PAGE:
Insurance
Top stories summarized by our editors
5/17/2019

The California Senate Appropriations Committee has failed to advance a proposal that would have allowed consumers to sue companies over violations of the California Consumer Privacy Act. That leaves the state largely responsible for enforcing the data-privacy law when it takes effect next year.

Full Story:
The Associated Press
5/17/2019

The rate of crash deaths is two to four times higher in certain smaller vehicles and sports cars, while the rate tends to be lowest in sport utility vehicles, according to a study by iSeeCars, a used-car search site. The study outlines specific models that have the highest fatal accident rates according to government data.

Full Story:
WXYZ-TV (Detroit)
5/17/2019

National Weather Service meteorologists said inland Florida faces an increasing risk of flooding like what Texas and the Carolinas experienced during Hurricanes Harvey and Florence, respectively. Jacksonville, meanwhile, is looking to impose tougher rules on new construction in places that face the biggest threat of flooding from rivers and creeks.

5/17/2019

Congress has the potential for moving forward on legislation addressing autonomous-vehicle safety and security, said Senate Commerce Committee Chairman Roger Wicker, R-Miss. The full Senate did not vote on the bill last year, but Sen. John Thune, R-S.D., said lawmakers plan to revive the measure.

Full Story:
The Hill
5/17/2019

Republican leaders of the Michigan House and Senate said they are hopeful about reaching a compromise with Democratic Gov. Gretchen Whitmer on legislation intended to reduce auto insurance rates in the state. Whitmer said she would consider providing expanded options for personal-injury-protection coverage, but not a zero-coverage option.

Full Story:
MLive (Michigan)
5/16/2019

The California Department of Forestry and Fire Protection said its investigators have determined that electrical transmission lines owned and operated by Pacific Gas & Electric sparked the deadly Camp Fire, which caused more deaths and destruction than any other California wildfire on record. The investigation into the utility's equipment failure "is ongoing in an effort to determine if PG&E or any of its personnel have any criminal liability," said Butte County District Attorney Mike Ramsey.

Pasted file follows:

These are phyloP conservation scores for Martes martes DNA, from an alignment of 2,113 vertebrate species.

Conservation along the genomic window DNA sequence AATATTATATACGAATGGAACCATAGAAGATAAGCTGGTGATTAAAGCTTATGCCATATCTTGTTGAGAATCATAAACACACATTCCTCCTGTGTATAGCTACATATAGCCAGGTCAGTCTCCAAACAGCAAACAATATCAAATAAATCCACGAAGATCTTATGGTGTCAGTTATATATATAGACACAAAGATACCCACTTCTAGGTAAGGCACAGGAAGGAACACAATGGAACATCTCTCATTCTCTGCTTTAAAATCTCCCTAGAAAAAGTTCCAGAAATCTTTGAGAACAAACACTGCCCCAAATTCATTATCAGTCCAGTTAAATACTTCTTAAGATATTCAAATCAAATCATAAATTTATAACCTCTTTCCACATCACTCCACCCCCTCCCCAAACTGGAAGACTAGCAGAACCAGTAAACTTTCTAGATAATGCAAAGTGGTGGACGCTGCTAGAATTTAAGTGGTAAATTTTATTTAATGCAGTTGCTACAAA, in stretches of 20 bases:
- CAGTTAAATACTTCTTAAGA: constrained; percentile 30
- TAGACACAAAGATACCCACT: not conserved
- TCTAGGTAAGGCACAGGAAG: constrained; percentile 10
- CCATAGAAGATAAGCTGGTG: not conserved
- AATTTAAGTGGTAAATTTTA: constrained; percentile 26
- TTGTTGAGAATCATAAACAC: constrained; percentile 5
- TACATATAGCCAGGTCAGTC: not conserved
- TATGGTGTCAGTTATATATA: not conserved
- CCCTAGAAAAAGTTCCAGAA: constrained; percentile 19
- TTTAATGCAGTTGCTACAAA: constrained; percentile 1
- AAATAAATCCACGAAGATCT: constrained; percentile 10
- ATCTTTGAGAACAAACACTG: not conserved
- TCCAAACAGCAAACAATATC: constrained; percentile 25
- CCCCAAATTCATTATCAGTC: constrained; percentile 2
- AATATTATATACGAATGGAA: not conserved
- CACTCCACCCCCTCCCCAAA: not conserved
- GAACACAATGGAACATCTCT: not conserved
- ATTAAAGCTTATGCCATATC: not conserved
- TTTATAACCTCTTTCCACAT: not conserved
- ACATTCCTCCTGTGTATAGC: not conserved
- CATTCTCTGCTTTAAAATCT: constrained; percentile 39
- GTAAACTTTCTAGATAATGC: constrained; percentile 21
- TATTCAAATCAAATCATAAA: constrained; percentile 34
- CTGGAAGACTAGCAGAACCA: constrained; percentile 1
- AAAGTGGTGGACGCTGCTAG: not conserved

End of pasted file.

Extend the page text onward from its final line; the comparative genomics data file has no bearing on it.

Full Story:
Reuters
5/16/2019

A Milliman report prepared for APCIA says the Mississippi attorney general is filing subrogation lawsuits stemming from Hurricane Katrina that could cause homeowners premiums in the state to rise by as much as $55 million, a 25% increase. "Turning back the clock and reopening settlements from 12 years ago might pad lawyers' pockets, but it would also disrupt the insurance marketplace and harm consumers and the economy," APCIA's Ron Jackson said.

Full Story:
Insurance Journal
More Summaries:
APCIA
5/16/2019

The federal government needs to reauthorize the Terrorism Risk Insurance Act to maintain the availability of essential coverage within the workers' compensation sector, said David Priebe of Guy Carpenter. "All it takes is a location with a few hundred employees" experiencing a terrorist attack "to lead to losses to the effect of $200 million," Priebe said.

5/16/2019

Florida homeowners paid $1,918 on average for coverage in 2016, putting the state's premiums among the highest in the US, according to a National Association of Insurance Commissioners report based on the latest full-year data available. Natural disasters have contributed to homeowners rate increases in Florida and to increases of more than 70% in Oklahoma, Kansas and Colorado, the report says.

More Summaries:
NAIC
5/16/2019

The Massachusetts House has advanced a bill that would prohibit the use of handheld cellphones while driving and aims to address racial-profiling concerns by heightening data collection on traffic stops. The measure now moves to the Senate, which is set to consider similar legislation in early June.

Full Story:
The Associated Press
More Summaries:
Massachusetts House, Senate